1914-1918 Hindenburg Honour Cross Medal (Non Combatant)


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Genuine 1914-1918 Hindenburg Cross Medal for Non Combatant. Maker Marked P & C.L for Paulmann & Crone - L?Densheid. Great collector Piece, no ribbon.


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Genuine 1914-1918 Hindenburg Cross Medal for Non Combatant. Maker Marked P & C.L for  Paulmann & Crone - L?Densheid.


Great collector Piece, no ribbon.



The Honour Cross of the World War 1914/1918 (German: Das Ehrenkreuz des Weltkriegs 1914/1918), commonly, but incorrectly, known as the Hindenburg Cross was established by Field Marshal Paul von Hindenburg, President of the German Republic, by an order dated 13 July 1934, to commemorate the distinguished deeds of the German people during the First World War. This was Germany's first official service medal for soldiers of Imperial Germany who had taken part in the war, and where they had since died it was also awarded to their surviving next-of-kin. Shortly after its issuance, the government of Nazi Germany declared the award as the only official service decoration of the First World War and further forbid the continued wearing of German Free Corps awards on any military or paramilitary uniform of a state or Nazi Party organization.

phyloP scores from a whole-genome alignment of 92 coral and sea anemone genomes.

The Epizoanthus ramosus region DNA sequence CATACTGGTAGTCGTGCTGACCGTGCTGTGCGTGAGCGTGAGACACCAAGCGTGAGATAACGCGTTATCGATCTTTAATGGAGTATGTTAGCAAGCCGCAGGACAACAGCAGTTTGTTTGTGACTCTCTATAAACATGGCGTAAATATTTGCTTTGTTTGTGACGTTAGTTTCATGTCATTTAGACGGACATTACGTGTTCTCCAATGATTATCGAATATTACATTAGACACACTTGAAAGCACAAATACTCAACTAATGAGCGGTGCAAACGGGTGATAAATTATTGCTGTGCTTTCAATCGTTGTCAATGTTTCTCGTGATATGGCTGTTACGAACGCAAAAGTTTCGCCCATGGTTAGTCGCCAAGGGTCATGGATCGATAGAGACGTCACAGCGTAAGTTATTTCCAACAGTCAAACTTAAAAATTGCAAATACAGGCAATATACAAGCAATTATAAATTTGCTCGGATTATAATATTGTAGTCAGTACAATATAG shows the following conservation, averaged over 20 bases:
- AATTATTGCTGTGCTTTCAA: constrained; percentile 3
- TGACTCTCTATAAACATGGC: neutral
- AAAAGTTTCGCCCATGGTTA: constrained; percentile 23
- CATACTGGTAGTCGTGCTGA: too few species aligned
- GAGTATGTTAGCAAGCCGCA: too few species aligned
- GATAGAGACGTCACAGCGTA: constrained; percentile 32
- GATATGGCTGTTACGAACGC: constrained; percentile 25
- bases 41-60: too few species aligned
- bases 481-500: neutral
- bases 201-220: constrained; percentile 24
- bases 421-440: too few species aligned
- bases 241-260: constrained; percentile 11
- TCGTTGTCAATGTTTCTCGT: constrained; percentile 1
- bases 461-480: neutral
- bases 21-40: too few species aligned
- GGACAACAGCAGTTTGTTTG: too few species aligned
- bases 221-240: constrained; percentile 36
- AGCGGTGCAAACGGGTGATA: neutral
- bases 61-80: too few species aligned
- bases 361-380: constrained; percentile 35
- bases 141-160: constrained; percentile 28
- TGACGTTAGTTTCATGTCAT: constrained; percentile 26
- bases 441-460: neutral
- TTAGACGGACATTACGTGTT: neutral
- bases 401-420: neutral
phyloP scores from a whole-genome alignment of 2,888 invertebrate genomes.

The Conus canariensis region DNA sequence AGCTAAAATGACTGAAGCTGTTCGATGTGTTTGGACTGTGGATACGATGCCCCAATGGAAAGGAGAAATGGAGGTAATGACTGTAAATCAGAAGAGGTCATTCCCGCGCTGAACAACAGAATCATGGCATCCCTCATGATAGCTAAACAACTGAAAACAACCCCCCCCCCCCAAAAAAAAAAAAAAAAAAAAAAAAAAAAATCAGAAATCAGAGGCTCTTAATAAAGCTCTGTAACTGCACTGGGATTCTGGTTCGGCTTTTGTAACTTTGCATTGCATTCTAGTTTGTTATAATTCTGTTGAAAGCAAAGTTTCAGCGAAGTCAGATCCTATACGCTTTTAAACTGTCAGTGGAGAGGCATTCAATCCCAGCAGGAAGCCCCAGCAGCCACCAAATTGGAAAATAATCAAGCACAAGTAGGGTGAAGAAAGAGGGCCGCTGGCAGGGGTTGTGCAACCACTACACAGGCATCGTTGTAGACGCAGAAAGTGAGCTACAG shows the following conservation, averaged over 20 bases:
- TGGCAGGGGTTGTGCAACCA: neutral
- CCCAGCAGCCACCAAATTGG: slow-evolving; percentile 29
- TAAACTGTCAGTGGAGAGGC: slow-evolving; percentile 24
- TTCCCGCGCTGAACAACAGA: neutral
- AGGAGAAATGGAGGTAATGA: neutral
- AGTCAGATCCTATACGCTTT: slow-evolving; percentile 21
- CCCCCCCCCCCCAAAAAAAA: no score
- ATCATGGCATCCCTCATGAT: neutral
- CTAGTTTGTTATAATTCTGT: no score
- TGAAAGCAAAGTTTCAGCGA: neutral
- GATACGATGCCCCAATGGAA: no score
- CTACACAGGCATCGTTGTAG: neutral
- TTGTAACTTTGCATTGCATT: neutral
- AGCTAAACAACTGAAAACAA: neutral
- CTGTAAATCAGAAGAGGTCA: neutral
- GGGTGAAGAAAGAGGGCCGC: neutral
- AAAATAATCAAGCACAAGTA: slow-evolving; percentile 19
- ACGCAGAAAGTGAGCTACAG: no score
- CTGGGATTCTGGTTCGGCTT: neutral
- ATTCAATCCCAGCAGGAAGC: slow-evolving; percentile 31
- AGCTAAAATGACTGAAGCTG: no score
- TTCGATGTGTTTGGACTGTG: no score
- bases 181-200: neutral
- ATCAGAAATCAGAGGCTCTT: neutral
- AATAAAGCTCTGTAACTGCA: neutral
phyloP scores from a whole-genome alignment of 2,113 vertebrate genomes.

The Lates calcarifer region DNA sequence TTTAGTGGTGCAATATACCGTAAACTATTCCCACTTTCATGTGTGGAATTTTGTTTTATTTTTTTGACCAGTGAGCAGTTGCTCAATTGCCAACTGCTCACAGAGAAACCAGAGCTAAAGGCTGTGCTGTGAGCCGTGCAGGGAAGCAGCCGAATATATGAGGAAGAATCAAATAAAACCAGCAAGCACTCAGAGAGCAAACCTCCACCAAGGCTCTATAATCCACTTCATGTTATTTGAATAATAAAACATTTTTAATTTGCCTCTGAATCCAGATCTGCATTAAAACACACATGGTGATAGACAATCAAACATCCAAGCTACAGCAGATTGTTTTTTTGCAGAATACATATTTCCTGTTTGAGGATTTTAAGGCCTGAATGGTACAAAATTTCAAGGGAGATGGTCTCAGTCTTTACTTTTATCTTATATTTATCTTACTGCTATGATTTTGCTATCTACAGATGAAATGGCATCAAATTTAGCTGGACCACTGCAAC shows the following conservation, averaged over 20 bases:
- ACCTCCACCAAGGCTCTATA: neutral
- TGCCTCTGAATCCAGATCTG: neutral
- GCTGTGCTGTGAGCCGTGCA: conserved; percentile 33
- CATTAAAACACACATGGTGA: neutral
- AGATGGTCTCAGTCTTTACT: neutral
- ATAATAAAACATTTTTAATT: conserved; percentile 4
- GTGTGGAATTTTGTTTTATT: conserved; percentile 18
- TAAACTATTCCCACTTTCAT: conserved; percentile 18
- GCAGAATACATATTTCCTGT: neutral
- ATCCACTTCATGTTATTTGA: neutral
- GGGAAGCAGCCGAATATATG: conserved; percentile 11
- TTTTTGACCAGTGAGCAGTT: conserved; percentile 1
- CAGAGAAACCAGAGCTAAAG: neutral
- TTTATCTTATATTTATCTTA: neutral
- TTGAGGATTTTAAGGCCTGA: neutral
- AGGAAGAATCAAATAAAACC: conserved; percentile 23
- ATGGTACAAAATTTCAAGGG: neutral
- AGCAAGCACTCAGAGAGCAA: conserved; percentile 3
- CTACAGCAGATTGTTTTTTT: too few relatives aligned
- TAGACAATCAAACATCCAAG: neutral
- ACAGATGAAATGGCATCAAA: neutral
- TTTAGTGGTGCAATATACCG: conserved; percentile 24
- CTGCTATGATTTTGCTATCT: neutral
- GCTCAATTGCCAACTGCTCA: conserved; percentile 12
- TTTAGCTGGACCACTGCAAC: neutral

The Honour Cross was modelled on the reverse side of the War Commemorative Medal of 1870/71 (Preußen Kriegsdenkmünze 1870-1871). The form of it awarded to combatants (the Frontkämpferkreuz) shows a laurel wreath encircling a medallion, with the dates "1914 1918". Crossed swords are between the arms, while the Honour Cross for non-combatants has no swords and has instead a wreath of oak leaves. Both crosses are in bronze. The Honour Cross for Next-of-Kin (commonly known as the Widows Cross), is black. The Honour Cross is worn suspended from a ribbon with black edges, two white stripes, and a red stripe between them. The ribbon for the Honour Cross for Next-of-Kin has these colours in a different order, having a white edge, with two black stripes on either side of a red stripe. They were frequently worn with the ribbon fashioned into a bow, with a pin on the back, which the mother or widow in question attached to her clothing. The application for this award had a time limit, which expired at the end of 1942. Each award came with an Urkunde, or certificate, which indicated which form the award took. The certificates for the next-of-kin crosses came in two types: those for widows were titled Ehrenkreuz für Witwen (Honour Cross for Widows), those for parents Ehrenkreuz für Eltern (Honour Cross for Parents). These certificates were dated and signed, usually by the local police chief or mayor.